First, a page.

On a day-to-day level, Taaffe says, you can project self-confidence by recognizing and minimizing how often you use qualifying language.
“I was recently on a call where a more junior person was sharing some good work that she had developed,” Taaffe says. “As she shared her recommendation, no one was responding. She started to speed up, audibly losing confidence before asking ‘Am I making any sense?’ I thought, Ugh. The pressure, when one is intimidated or doubting themselves, is real. It is easy to get rattled and diminish our contributions and confidence with how we communicate.”
Taaffe recommends avoiding rhetorical questions or opening qualifiers, because every “Does that make sense?” or “This may be a bad idea but…” signals doubt and indicates to listeners that the statement is less worthy of consideration.
Instead, confirm that your audience is following along using far more confident-sounding open-ended questions, such as “What are your thoughts?” or “What questions do you have?”
Taaffe also advises couching your idea in a brainstorming frame such as “What could we learn if we did…?” This has the added benefit of starting a dialogue that engages others and asks them to contribute.
Afterwards, check in with mentors and colleagues for advice about the ways your performance can continue to adjust and adapt.”
Assuming there’s a level of trust and comfort, you can seek feedback from others on these practices and it can be really helpful,” Taaffe says. “It can act as encouragement to monitor your own behavior and give you a confidence boost that acts as a kind of permission to jump right in and not hold back.”
Ellen Taaffe is a Clinical Assistant Professor at the Kellogg School of Management, where she teaches Personal Leadership Insights and is the Director of Women’s Leadership Programming. She designs and delivers the Kellogg Women’s Leadership Seminar series, the signature program for female students across Kellogg’s Full-time, Evening/Weekend, and Executive MBA programs. She is a featured speaker and executive leadership coach in Kellogg’s Executive Education programs on Leadership and Governance and in MBA Leadership courses and programs.
Technological Stone Age a Reality After Cyberattack
—Andrew Michaels, editorial associate
Criminal hackers will do just about anything for a payday and that includes planning and executing cyberattacks on companies of any size. Yet, while companies can take precautionary measures to prepare for breaches, they will never truly know a cybercriminal’s tactics until the attack is underway. At EFCO Corp., Director of Credit and Risk Ty Knox, ICCE, said a recent cyberattack on his company came in the form of ransomware where hackers breached the company’s firewall, accessed some of its files and records, and demanded payment to prevent the information’s release. Despite the company’s quick response, the cyberattack severely disrupted day-to-day business for nearly the entire month of August.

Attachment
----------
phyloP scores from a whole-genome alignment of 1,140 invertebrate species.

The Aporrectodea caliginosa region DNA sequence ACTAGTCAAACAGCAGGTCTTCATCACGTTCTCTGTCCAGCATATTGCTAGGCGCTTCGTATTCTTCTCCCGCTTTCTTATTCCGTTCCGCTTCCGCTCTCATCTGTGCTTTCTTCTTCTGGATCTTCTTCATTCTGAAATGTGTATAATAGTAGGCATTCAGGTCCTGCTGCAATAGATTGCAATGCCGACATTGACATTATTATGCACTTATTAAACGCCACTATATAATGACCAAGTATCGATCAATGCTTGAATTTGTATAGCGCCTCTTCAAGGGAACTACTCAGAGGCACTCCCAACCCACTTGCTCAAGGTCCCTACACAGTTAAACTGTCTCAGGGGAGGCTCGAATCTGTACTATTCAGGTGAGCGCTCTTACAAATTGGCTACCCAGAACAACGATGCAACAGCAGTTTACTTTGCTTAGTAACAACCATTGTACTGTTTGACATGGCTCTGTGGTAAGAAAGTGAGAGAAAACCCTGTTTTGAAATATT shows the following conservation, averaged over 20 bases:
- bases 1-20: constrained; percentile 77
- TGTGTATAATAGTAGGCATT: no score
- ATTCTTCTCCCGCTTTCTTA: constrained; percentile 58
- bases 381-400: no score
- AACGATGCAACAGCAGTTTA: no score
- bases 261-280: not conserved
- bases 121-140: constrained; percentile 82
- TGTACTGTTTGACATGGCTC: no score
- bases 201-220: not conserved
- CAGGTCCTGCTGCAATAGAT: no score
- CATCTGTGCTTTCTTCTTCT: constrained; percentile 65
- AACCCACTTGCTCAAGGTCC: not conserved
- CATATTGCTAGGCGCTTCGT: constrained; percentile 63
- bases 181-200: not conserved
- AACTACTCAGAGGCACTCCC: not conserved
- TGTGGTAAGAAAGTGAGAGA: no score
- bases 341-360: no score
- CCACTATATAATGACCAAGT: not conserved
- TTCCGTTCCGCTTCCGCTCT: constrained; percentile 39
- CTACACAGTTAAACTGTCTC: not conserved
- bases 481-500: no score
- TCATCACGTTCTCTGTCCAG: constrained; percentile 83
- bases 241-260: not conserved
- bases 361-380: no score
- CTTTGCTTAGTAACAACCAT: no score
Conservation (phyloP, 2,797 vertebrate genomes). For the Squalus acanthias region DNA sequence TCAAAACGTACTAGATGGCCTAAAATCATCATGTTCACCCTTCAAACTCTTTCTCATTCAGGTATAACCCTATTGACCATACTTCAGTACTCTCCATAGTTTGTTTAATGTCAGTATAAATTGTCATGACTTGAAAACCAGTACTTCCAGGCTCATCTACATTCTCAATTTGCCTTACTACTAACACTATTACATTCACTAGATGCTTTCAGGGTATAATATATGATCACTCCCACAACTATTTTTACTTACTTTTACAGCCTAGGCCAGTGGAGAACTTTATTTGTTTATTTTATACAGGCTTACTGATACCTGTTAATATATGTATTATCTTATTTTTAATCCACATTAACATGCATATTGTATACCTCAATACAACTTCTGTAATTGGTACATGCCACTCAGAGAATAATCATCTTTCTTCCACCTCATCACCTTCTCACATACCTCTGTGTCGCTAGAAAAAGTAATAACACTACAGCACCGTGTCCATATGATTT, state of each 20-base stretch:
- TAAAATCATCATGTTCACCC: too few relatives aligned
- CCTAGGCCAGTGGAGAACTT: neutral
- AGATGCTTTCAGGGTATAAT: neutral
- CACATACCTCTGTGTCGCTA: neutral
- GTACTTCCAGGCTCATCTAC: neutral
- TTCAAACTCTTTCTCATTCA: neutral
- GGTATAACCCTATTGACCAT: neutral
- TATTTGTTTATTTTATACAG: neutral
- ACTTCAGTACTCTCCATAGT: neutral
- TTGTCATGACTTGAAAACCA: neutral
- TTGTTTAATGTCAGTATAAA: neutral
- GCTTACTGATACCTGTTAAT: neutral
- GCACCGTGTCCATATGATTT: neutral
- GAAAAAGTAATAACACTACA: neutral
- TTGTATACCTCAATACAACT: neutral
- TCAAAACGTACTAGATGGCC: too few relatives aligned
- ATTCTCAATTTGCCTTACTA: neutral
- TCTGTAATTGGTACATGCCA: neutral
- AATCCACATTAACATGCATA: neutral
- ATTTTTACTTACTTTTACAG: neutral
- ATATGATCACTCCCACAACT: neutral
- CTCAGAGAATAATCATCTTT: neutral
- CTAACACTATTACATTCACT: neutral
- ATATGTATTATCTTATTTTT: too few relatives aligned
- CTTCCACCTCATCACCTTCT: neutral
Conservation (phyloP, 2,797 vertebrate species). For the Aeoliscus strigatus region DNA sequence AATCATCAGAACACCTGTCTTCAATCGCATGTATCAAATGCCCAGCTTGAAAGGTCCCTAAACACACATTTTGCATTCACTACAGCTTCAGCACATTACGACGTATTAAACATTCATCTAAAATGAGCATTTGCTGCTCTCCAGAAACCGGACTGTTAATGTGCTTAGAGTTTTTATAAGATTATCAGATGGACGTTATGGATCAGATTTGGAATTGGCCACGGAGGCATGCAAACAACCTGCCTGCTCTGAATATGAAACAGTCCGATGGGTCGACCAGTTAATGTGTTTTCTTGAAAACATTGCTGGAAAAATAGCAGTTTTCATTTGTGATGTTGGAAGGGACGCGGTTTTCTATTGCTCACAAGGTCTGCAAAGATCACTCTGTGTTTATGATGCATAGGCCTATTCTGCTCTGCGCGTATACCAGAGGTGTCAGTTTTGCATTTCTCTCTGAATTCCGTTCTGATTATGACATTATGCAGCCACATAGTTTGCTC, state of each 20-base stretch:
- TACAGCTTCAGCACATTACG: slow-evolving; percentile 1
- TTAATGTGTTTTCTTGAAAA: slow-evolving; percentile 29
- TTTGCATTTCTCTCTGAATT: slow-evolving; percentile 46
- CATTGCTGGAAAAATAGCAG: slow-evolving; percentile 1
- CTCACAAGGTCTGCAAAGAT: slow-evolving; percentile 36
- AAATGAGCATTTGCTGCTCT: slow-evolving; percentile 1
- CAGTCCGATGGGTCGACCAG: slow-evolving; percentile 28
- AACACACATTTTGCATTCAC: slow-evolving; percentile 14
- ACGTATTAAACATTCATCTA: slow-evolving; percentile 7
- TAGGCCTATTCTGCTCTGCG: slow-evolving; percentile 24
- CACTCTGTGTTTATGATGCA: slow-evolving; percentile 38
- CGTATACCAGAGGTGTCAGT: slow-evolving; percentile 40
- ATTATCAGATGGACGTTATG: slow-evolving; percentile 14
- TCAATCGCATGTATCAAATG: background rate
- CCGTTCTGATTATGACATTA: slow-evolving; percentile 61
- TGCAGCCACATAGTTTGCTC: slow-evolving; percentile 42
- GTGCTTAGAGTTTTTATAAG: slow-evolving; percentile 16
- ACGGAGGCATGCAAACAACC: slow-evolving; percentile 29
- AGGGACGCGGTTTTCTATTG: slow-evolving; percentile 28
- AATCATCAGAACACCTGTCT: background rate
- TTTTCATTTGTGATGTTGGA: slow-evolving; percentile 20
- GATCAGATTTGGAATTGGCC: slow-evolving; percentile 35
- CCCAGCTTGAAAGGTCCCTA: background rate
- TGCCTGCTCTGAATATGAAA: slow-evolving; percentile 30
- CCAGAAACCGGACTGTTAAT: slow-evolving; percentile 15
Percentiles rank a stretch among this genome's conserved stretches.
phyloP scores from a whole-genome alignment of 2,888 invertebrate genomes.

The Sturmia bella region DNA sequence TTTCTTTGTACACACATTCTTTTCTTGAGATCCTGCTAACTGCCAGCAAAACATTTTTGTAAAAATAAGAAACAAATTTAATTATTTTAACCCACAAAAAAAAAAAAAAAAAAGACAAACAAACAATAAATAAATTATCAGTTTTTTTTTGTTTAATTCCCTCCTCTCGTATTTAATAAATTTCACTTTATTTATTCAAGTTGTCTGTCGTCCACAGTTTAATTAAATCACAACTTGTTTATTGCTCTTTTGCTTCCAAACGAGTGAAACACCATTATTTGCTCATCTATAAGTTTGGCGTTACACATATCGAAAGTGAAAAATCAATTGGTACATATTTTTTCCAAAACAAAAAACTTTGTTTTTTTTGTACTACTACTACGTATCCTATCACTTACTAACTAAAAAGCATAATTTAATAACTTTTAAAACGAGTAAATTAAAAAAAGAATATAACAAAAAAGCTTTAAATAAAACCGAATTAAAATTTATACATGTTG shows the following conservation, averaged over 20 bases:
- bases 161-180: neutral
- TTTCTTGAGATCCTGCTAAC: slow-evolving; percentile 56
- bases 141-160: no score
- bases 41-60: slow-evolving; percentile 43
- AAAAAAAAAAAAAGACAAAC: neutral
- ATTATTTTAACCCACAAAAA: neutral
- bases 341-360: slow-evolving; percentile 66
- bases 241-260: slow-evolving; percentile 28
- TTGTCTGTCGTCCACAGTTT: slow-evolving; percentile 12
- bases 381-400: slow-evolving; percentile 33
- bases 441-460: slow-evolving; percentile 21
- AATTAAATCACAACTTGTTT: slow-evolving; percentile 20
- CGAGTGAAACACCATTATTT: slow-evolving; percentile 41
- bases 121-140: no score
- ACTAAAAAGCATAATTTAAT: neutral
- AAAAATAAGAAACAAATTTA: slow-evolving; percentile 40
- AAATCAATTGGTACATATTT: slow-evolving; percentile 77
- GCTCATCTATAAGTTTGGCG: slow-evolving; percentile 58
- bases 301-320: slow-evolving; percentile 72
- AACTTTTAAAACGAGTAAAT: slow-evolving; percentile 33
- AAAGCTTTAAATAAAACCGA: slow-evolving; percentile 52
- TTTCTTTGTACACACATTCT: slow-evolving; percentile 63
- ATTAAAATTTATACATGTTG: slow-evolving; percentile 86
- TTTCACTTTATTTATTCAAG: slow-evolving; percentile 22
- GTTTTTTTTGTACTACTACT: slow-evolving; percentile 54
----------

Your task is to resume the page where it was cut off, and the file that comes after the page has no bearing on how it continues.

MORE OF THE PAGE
According to Knox, the incident began on Aug. 5 when the IT department received a message from an employee who reported suspicious activity on their computer and said they had been infected with ransomware. The hacker made “an astronomical monetary demand” through Bitcoin to remedy this issue, Knox said, so the IT department researched the issue and determined a hacker organization got onto the company’s side of the firewall and had begun accessing files and records. At that moment, the IT department took down all of the company’s servers and shutdown its entire operation from a technical standpoint before any highly confidential information was stolen.
“What we determined early on was that we were dealing with a serious threat. It was a cyberattack, a ransomware attack, and it was real,” the credit professional said. “We got our executive team together and determined that we needed to hire a consultant to assist us with this issue. By Aug. 6, we realized that we were not going to be able to have our computers back any time soon. This was going to take quite a while to get our systems back up and running, so we put together a team to determine how we could operate our business with virtually no technology.”
EFCO Corp.’s executive team broke into groups, each assigned different tasks, including notifying the local and federal authorities, filing an insurance claim, hiring a consultant, and more. The consulting firm recommended the company not pay the ransom.
Two days after the initial attack, Knox said, all department heads met to discuss what technology was needed to accomplish daily tasks. From there, non-technology solutions to complete those tasks were developed. Manufacturing and warehouse crews had to share concrete construction project designs via thumb drives rather than the internet, while also keeping inventory records the old-fashioned way: pen and paper. Meanwhile, customers wanting copies of invoices and contracts had to wait because the company couldn’t provide any of that data as it was stored in its databases. Instead, EFCO Corp. had to let customers know it was experiencing a computer outage and would address their concerns as soon as possible.